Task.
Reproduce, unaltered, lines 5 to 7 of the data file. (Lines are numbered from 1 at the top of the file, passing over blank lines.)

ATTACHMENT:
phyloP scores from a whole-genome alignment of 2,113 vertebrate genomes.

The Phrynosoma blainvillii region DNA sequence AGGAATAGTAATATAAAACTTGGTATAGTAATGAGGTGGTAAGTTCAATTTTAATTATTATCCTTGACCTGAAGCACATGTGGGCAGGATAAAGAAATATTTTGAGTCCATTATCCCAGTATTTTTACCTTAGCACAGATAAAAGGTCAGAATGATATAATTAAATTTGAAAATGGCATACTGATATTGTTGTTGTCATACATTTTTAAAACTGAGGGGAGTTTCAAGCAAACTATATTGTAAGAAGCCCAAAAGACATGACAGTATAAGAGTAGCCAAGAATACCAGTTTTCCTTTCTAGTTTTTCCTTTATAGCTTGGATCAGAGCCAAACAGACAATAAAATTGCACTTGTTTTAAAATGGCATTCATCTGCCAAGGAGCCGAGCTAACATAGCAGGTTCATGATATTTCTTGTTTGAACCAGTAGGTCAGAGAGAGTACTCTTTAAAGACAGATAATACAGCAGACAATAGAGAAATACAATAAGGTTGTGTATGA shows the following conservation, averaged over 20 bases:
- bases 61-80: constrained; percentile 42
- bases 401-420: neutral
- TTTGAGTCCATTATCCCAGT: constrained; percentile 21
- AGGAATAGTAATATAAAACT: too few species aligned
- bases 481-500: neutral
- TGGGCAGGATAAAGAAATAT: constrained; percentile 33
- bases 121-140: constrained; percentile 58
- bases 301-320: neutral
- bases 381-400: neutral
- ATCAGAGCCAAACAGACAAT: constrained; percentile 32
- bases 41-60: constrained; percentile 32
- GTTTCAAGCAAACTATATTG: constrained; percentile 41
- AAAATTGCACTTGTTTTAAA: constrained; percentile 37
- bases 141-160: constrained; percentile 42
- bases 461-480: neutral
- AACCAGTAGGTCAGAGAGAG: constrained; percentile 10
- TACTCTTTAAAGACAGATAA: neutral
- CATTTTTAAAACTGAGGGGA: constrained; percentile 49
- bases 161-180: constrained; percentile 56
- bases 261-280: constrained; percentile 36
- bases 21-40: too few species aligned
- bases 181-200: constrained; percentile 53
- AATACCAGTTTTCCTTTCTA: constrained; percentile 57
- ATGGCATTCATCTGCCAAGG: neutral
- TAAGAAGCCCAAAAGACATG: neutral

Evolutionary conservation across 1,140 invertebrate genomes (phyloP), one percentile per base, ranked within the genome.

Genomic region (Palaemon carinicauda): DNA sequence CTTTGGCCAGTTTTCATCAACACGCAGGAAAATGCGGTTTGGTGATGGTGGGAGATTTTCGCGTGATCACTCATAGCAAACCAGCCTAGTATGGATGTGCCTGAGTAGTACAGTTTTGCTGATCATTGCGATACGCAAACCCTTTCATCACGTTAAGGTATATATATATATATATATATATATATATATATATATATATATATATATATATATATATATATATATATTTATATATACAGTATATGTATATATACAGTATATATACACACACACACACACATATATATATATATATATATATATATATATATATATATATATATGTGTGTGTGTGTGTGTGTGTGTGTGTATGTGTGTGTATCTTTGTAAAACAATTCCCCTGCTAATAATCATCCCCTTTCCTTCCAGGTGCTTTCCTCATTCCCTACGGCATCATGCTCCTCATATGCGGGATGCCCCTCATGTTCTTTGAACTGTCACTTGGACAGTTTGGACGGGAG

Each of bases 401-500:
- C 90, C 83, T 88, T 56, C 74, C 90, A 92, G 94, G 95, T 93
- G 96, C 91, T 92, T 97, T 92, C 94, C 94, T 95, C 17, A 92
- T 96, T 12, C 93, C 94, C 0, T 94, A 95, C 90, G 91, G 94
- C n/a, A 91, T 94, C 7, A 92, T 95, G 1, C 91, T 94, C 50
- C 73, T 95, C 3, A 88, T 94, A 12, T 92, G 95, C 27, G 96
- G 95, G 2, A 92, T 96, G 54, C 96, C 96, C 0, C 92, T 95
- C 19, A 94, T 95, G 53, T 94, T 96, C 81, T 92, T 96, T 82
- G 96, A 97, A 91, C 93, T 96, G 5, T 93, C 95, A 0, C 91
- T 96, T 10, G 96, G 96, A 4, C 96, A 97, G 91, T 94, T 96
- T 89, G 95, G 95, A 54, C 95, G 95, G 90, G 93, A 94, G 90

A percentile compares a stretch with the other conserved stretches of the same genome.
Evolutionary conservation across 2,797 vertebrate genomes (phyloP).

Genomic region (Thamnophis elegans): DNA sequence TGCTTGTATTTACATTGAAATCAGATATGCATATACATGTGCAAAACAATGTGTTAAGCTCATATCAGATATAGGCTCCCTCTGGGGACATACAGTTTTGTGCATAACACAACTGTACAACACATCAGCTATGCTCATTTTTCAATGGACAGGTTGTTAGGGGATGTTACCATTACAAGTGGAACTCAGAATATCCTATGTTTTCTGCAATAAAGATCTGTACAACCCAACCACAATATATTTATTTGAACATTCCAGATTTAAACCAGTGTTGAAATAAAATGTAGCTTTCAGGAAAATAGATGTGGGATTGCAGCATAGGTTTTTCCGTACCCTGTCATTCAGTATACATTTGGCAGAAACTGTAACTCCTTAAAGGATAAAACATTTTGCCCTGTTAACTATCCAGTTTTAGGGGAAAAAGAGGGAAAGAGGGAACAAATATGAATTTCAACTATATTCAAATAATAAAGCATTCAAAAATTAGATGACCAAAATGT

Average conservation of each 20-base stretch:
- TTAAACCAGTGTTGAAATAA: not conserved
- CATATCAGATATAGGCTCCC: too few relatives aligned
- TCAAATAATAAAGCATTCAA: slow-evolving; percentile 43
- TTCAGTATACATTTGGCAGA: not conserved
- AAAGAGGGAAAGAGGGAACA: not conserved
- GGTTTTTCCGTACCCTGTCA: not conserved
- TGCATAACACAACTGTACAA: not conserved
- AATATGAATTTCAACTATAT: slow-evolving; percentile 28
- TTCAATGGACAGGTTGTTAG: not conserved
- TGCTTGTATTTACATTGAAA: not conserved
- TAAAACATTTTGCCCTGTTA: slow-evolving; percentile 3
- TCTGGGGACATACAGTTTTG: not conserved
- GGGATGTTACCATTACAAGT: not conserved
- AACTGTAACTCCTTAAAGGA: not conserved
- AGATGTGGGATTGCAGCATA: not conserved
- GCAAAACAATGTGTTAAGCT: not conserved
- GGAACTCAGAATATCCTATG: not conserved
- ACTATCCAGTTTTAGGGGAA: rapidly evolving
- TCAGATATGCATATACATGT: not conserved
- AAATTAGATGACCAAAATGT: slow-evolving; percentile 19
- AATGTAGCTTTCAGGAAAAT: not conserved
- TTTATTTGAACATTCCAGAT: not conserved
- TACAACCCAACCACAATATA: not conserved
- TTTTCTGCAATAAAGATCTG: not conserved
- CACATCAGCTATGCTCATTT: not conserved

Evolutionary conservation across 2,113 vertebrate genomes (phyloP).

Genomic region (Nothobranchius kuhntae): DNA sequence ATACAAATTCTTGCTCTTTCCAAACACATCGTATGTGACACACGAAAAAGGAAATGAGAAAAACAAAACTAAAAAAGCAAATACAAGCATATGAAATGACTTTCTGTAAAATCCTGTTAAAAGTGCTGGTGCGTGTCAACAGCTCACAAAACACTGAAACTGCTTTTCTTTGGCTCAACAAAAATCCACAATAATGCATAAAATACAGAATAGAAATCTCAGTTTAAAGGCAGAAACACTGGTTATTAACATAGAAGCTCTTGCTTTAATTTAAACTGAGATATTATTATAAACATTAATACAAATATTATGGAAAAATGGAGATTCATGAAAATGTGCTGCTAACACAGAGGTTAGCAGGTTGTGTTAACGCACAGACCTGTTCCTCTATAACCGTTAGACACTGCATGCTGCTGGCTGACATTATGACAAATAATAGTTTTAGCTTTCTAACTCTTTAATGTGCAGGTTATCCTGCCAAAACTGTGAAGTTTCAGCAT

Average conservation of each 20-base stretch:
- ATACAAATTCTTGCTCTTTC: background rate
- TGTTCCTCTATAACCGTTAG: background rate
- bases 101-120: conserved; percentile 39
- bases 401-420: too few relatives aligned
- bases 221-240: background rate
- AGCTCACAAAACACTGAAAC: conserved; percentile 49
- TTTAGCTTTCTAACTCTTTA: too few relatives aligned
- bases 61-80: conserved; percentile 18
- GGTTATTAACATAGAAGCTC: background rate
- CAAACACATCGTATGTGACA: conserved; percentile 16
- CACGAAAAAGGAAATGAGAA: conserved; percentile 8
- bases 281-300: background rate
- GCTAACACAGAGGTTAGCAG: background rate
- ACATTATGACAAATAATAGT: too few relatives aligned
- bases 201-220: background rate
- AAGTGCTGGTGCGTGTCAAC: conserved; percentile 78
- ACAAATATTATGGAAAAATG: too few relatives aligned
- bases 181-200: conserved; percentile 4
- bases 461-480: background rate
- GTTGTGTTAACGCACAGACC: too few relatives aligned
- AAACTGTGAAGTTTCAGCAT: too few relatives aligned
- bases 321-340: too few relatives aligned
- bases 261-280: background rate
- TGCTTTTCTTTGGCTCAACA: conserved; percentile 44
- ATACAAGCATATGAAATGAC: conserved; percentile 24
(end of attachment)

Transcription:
- TTTGAGTCCATTATCCCAGT: constrained; percentile 21
- AGGAATAGTAATATAAAACT: too few species aligned
- bases 481-500: neutral